SF- Donyell Marshall (13.8 ppg, 45.7% FG, 75.9% FT, 8.7 rpg, in 131 games)- Not a whole lot to work with here. Marshall’s scoring, rebounding and shooting accuracy gave him the edge over long-time Raptor Morris Peterson.

PF- Chris Bosh (18.2 ppg, 48.5% FG, 77.5% FT, 9.0 rpg, 2.0 apg, 1.3 bpg in 295 games)- The best big man in the Eastern Conference. Bosh can do virtually anything on the floor and, at age 22, his game is still developing.

C- Marcus Camby (13.5 ppg, 44.8% FG, 65.4% FT, 6.8 rpg, 1.7 apg, 2.9 bpg in 126 games)- Although he played just 2 seasons in Toronto, Marcus Camby doesn’t have much competition for the #1 center position, with Keon Clark the only one worth considering.

Tuesday, July 24, 2007

David Stern's Legacy Comes Down to a Buzzer-Beater

In the twilight of one of the great tenures of any commissioner in all of sports, David Stern's legacy, along with the credibility of the league over which he presides, are on the brink of irreparable disrepair. After more than two decades at the helm of the NBA, Stern is faced with the one catastrophe from which it is most difficult for any sport to recover- public perception of compromised integrity. It was reported on Friday that NBA official Tim Donaghy, after racking up gambling debts with some mobbed-up bookies, may have tried (and presumably succeeded) in influencing the results of NBA games which he was assigned to officiate. If these allegations are proven to be true, David Stern may see all the goodwill that he's managed to build up simply evaporate in the black cloud of corrupt officiating.

When Stern took over as commissioner of the NBA in February 1984, the league, led by Magic Johnson, Larry Bird and Julius Erving, had begun to successfully shed it's image of being "unrelatable" and drug plagued. One of the most intelligent and forward-thinking leaders in all of sport, Stern leveraged the success and mass appeal of the NBA's great teams, (the Lakers and the Celtics in the 1980s, Michael Jordan's Bulls in the 1990s) as well as its stars, into an international, fan-friendly juggernaut. It was under David Stern that NBA teams began traveling to Europe for exhibition tournaments against local teams, nurturing interest in the league's stars of the day, as well as inspiring young athletes, like Dirk Nowitzki, Pau Gasol and Tony Parker, who have since gone on to become the NBA's present-day stars. It was David Stern's vision that led the NBA to focus its marketing muscle in the Far East, particularly China (yeah, Yao Ming helped too!). Finally, despite its obvious imperfections and recent scrutiny, the NBA Lottery, designed to uphold the integrity of the league's bottom-dwelling teams, was also a David Stern brainchild. Sadly, all of this may come to mean very little if the Donaghy scandal is not quickly and decisively resolved.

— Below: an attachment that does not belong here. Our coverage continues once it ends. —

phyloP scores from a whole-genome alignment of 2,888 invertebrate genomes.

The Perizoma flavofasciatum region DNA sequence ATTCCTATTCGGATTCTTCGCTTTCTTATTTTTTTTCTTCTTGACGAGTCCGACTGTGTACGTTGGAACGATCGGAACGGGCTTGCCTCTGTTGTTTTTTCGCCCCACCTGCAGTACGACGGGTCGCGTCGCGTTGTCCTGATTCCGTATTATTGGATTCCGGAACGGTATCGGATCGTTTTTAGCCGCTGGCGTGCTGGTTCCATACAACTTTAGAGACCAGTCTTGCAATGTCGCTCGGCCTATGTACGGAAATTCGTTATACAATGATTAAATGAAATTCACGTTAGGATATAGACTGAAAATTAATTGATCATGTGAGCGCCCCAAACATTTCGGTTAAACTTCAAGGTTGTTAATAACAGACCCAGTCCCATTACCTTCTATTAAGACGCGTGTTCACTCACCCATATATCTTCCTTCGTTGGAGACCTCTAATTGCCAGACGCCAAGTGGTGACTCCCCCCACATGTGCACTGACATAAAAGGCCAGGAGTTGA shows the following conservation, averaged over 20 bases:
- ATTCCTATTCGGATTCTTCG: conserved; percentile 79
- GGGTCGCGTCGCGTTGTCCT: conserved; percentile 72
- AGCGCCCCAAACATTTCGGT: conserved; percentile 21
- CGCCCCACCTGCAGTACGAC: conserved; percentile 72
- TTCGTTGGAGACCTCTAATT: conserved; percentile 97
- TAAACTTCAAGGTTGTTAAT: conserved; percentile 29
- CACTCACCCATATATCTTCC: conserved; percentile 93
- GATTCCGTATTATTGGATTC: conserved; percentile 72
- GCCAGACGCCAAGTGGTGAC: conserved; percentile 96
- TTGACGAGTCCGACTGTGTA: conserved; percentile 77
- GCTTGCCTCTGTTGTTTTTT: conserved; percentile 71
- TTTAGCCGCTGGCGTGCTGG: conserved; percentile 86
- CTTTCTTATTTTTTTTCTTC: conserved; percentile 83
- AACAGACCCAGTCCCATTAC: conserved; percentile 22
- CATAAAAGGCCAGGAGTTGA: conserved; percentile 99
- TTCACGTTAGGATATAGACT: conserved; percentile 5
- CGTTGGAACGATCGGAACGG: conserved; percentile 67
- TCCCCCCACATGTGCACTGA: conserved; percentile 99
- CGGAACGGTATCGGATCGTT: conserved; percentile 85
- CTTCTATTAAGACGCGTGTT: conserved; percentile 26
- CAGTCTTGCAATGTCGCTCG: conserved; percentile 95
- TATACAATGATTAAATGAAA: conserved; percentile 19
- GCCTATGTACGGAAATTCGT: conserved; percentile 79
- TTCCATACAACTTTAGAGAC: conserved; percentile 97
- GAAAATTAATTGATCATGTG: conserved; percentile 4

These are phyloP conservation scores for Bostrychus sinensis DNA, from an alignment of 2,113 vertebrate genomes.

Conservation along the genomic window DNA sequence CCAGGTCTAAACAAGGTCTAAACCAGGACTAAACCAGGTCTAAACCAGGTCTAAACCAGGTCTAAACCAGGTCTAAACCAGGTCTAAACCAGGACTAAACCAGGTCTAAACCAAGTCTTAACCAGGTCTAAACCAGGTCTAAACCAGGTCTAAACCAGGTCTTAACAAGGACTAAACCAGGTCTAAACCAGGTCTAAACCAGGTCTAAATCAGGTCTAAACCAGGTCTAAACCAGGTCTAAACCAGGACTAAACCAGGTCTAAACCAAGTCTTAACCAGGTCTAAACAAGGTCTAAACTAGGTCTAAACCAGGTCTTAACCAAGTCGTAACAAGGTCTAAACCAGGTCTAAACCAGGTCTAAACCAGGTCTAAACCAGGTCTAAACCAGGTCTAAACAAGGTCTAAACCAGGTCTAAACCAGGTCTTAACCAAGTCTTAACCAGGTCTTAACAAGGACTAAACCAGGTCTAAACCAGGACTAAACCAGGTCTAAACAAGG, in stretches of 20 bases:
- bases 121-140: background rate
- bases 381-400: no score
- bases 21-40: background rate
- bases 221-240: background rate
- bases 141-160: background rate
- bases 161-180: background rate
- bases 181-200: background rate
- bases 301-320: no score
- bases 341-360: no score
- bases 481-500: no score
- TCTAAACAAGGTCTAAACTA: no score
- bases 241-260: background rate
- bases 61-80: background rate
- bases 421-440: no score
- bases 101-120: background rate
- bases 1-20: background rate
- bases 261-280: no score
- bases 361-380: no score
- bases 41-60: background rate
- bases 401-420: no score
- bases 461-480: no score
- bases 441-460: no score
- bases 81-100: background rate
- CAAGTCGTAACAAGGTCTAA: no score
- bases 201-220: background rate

Despite the inconsistent and subpar officiating in the 2007 NBA Playoffs and persistent conspiracy theories about officials showing favoritism to certain teams and players, no one, not even Mavs' owner and frequently fined critic of NBA referees Mark Cuban, has ever succeeded in proving anything more serious than incompetence against NBA officials. And every time the officials' ability or integrity was called into question, David Stern was there, Thor's Hammer in hand, ready to fine any and all that dared question his league's credibility. Sadly, if the allegations against Tim Donaghy are true, this is all poised to change.

If there is any silver lining to this dark cloud, it is that, for the time being, Tim Donaghy is the only official accused of any impropriety. If the allegations are true, the next issue on David Stern's plate is to determine whether this is a matter of a lone bad apple threatening to spoil the whole bunch, or if the NBA's problem is one of wide-spread, systematic corruption. In the case of the former, it is vital that the commissioner reassert himself as the judge, jury and executioner of the NBA by reviewing any and all objectionable games (possibly adding some asterisks to the record books), issuing swift and blinding punishments to all those involved, as well as updating the checks-and-balances which govern NBA game officials. If the latter is proven, and the NBA is exposed for being a league ravaged by widespread corruption, it will bring an immediate and disgraceful end to the David Stern Era in NBA and relegate the league to the fringes of American sport (see Boxing).

Ironically, like the players he's presided over for more than two decades, the last few minutes of David Stern's tenure, not to mention his long-term legacy, has ultimately come to rest in the hands of a referee. It's fitting that he is now powerless, at the mercy of one of the officials that he has vigilantly protected for so long.